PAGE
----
As separate companies, HP and Compaq have different strategies for taking on Dell. HP has outsourced virtually all of its manufacturing to contractors, according to several HP executives. Contract manufacturing reduces inventory costs but can be more expensive than in-house manufacturing because of the profit needs of contractors.

By contrast, Compaq has tried for years to construct its own build-to-order system. Last January, for instance, Compaq paid $370 million to buy Inacom's distribution and configuration capabilities. Both Compaq and HP also began to sell more PCs to large corporate customers directly, although the two companies still sell PCs through dealers and distributors.

Tough decisions
One of the first decisions HP will have to make is whether to continue with its outsourcing strategy, move to a build-to-order model or try to combine the two. That won't be easy.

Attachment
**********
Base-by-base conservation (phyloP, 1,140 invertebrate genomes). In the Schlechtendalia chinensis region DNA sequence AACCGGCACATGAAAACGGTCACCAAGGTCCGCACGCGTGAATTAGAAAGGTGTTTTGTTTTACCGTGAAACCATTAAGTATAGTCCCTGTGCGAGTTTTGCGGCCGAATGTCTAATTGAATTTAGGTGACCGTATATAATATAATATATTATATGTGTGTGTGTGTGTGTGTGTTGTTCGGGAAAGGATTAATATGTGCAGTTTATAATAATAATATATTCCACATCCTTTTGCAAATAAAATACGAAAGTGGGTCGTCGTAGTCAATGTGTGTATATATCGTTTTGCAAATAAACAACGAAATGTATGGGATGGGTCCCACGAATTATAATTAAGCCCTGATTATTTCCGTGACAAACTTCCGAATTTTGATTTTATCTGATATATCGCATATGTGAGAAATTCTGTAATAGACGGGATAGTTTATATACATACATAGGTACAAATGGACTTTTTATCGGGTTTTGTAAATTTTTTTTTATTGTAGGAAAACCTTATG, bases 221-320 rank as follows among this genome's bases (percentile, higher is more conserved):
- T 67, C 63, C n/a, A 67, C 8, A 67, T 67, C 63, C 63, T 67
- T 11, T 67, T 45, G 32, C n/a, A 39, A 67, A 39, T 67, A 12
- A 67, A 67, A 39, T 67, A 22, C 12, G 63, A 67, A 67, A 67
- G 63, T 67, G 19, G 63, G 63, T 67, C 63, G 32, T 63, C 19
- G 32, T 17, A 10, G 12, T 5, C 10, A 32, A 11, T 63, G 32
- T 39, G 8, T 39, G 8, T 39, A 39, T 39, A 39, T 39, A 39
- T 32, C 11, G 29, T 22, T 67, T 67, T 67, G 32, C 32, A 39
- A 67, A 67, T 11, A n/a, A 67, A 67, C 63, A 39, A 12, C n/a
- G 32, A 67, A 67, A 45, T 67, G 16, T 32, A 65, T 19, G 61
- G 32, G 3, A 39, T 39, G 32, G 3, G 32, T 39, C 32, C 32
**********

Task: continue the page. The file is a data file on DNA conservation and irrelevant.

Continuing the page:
"Dell must be totally gleeful because these guys are going to spend all of their time untangling themselves," said IDC analyst Roger Kay.

The hybrid direct-retail strategy could cause a drag. "As long as you have more than a distribution model, you are not cost competitive," Kay said. In the end, the two companies may have chosen to merge out of fear they would be exiled from the business anyway.

At best, HP and Compaq are betting that by combining administration, marketing and other departments, the conglomerate can drastically cut its fixed costs without losing market share. Historically, however, companies lose some market share and revenue after a merger; the combined entity usually shrinks in size before it can grow again.